LBalke

What Happens To A Dream Deferred?

The following is a staff writer post from Libby Balke. She’s an amazing writer, work-at-home mother of two, and has been married almost 8 years. Please leave any questions or comments below for either Libby or Crystal.

Maybe it’s because National Poetry Month (April) just wrapped up, but lately, I’ve been silently repeating the old Langston Hughes poem – the one that gave rise to the title of Lorraine Hansberry’s quintessential mid-20th century play, “A Raisin in the Sun,” – over and over and over again. In case you’re not familiar, I’ll refresh your memory:

What happens to a dream deferred?
      Does it dry up
      like a raisin in the sun?
      Or fester like a sore—
      And then run?
      Does it stink like rotten meat?
      Or crust and sugar over—
      like a syrupy sweet?
      Maybe it just sags
      like a heavy load.
      Or does it explode?
Or maybe it’s because this poem kind of symbolizes my family’s life – and, in particular, my husband’s life – these days. You see, yesterday, we packed up all our things and moved out of our first house, the place we called home for the past almost-seven years.

Our Dream Deferred

Tomorrow, my husband begins his first day of work at his new job. But, in order to get to this new job, he had to leave behind his old one… and therein lies that deferred dream Hughes spoke so eloquently (and ominously) about. You see, my husband’s worked in law enforcement for the past seven years. Not only does he like the field, he’s damn good at it. But as we plotted our move back to my hometown, we soon realized something: a direct transfer from his current department to a new one in our new town was all but impossible. Even getting hired on as a rookie with a new department proved a series of civil service hoops to jump through. He became discouraged, bordering on depressed. Ultimately, my dad offered him a position as a shipping clerk at his business, giving my husband a job while he hunted for a career.
In today’s economy, so many Americans have had to settle for jobs that pay the bills, as opposed to careers that give them true fulfillment and satisfaction. Watching my husband over the past several weeks – as he prepared to leave a career he’d worked so hard to attain for a job that veers on nepotism – has been a wake up call. In many ways, America’s Great Recession left my family virtually untouched; sure, our house lost value, but from a personal finance perspective, 2008-2012 were excellent years for us in many ways. We were lucky.
Right now, my husband’s professional dreams have definitely been deferred. He put aside his own aspirations so he could focus on what’s best for our family, and for that I am truly grateful. I just wonder what’s going to happen down the road if he can’t get his career back on track. What will the repercussions of his decision three months down the road? A year? Five years? Will those dreams dry up? Fester? Explode?
I hope we never have to find out.
Have you ever had to defer a dream? How did you deal with it? Any advice you’d pass on to my husband?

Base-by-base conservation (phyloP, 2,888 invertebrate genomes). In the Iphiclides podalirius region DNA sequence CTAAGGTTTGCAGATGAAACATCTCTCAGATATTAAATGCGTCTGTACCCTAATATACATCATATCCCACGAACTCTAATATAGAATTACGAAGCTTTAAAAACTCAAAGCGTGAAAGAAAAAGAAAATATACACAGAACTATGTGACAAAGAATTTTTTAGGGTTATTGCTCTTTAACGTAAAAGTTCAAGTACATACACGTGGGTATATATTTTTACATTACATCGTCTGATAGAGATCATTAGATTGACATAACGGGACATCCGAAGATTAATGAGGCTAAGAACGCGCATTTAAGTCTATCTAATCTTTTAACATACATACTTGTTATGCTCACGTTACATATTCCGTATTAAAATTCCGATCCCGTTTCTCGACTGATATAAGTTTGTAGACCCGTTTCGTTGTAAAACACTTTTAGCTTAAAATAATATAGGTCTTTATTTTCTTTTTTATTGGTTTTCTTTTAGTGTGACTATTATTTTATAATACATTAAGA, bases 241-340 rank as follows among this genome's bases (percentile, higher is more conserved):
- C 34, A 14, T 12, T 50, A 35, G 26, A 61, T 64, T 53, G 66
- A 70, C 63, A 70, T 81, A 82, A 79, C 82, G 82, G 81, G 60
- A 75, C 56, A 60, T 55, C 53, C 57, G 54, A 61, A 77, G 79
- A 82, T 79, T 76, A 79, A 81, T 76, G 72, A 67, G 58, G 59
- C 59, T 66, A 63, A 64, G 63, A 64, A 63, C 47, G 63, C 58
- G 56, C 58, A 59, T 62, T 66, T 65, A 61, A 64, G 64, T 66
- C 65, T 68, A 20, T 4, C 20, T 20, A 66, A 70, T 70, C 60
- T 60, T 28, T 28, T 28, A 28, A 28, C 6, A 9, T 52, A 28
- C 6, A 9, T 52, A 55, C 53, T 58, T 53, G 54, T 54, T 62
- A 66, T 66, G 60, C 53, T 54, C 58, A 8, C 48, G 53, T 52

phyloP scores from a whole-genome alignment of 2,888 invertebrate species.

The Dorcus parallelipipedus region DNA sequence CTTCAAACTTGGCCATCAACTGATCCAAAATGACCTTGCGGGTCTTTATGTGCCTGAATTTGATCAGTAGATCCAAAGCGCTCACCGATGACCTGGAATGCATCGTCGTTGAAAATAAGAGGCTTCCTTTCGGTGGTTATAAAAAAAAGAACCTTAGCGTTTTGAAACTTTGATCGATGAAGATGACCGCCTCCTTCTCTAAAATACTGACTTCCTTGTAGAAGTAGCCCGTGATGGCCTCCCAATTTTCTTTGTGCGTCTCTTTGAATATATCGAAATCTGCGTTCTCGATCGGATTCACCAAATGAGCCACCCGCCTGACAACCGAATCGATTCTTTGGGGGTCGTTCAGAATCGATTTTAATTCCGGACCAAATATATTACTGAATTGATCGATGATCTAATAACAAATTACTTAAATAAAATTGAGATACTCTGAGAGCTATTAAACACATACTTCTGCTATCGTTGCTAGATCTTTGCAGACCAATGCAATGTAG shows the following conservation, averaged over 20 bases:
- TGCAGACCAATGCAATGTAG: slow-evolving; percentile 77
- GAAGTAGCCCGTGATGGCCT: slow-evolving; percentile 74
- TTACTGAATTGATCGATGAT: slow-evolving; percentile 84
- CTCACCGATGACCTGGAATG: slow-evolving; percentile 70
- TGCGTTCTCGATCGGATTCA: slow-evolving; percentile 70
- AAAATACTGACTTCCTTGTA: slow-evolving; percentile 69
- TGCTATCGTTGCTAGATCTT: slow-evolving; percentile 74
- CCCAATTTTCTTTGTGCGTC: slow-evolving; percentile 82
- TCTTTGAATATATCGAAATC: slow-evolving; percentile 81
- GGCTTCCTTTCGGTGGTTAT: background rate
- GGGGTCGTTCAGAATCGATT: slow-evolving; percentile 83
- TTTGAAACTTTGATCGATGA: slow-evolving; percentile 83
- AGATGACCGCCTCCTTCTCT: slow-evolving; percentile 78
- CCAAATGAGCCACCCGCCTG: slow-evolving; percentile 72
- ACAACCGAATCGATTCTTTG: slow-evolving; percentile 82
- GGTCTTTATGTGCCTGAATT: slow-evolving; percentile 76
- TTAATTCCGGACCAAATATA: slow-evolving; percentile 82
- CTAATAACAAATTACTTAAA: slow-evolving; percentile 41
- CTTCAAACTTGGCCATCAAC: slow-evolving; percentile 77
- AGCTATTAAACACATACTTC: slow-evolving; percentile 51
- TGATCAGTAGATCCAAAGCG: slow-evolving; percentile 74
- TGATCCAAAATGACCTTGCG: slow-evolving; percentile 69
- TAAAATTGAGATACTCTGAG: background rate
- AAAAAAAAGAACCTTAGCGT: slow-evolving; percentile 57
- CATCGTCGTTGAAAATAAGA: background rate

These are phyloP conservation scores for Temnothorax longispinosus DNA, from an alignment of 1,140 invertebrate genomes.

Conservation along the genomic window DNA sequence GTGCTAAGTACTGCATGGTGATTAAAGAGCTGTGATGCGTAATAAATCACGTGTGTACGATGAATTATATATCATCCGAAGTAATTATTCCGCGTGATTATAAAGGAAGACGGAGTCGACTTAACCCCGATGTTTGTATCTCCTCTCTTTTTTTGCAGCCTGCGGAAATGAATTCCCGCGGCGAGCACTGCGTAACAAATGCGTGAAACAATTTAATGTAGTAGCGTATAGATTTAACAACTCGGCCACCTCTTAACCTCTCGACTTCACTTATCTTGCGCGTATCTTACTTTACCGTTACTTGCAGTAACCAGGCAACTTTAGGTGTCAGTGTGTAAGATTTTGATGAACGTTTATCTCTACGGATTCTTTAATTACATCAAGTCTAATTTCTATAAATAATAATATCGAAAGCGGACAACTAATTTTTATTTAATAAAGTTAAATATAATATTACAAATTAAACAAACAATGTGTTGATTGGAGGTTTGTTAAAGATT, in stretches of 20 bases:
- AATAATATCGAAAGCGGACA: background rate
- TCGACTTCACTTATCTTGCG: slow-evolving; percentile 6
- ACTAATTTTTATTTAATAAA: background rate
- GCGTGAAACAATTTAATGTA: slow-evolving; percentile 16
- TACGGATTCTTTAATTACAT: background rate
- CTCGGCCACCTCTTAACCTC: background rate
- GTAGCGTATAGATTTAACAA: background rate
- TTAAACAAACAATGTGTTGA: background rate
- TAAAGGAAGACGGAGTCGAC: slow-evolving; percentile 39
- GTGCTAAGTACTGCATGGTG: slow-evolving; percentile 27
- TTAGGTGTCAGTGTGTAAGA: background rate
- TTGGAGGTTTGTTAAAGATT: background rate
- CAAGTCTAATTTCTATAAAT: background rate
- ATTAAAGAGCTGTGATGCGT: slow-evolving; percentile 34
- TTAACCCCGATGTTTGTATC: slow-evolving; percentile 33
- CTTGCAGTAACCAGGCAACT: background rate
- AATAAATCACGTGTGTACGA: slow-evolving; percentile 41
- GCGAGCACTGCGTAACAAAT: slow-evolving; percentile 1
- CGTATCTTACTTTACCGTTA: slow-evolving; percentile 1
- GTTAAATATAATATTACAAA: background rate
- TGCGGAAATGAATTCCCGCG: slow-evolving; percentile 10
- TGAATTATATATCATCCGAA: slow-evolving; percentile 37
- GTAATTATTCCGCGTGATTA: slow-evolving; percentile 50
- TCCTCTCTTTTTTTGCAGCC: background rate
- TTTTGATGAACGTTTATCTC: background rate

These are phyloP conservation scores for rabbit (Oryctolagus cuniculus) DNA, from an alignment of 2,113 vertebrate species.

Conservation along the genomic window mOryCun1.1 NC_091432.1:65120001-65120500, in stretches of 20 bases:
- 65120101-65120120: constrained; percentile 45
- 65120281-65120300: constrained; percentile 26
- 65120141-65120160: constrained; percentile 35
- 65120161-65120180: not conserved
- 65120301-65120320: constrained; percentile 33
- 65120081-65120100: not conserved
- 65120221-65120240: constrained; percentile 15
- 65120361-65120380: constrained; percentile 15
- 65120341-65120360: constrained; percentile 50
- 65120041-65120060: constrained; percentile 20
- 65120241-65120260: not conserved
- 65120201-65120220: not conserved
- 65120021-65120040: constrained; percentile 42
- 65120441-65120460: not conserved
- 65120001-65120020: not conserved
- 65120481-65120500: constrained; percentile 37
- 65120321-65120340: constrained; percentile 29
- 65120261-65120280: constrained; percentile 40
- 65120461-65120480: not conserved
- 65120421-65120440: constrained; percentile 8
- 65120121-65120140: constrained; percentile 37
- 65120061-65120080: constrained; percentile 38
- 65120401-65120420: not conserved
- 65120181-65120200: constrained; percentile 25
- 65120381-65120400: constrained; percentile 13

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5 thoughts on “What Happens To A Dream Deferred?

  1. I truly sympathize with your families struggles! A few years ago my husband graduated law school and we made our living choice based on the best graduate school I was accepted to. Although he had offers in other cities, he was unable to find a job in the city we moved to. He sent out over three hundred applications in six months. Watching him get beaten down, and knowing that he made the move for us as a family was incredibly hard.
    The only advice I have is to network as much as possible. My husband volunteered for a firm for six months before they offered him a job as a contract attorney and then kept volunteering at law clinics to enhance his network. This eventually led him to the career he has now (most of the applications didn’t even lead to an interview). Does the police force offer any volunteer positions? Or could he volunteer with the state at all? I know it seems impossible but there is always someone who can bend the rules it’s just a matter of finding the person and pleading your case. The other thing I can suggest is to try and keep a positive attitude (easier said than done), it worked out for us, I know it will work out for you guys too! Sending you positive thoughts!

  2. I know of which you speak. The greatest testimony about this is my late father-in-law. All his life he wanted to be a civil engineer. However, he had to take over the family wine farm. Although he figured out to make it succeed, it was never his passion, and he was never totally happy in it. Whenever a new bridge, tunnel or dam was being built within a few hundred miles, he’d visit the site every week. The whole family used to joke how his watchful eye was needed to see any project to completion.

    He died without ever reaching his dream. But he provided and set a terrific example for three great kids (I’m married to one of them). The legacy he left by his ultimate deferral, denial more accurately, will outlive him by several generations.

    Not everything in life is about our own gratification…
    William @ Bite the Bullet recently posted..Retirement: Do You Know This?My Profile

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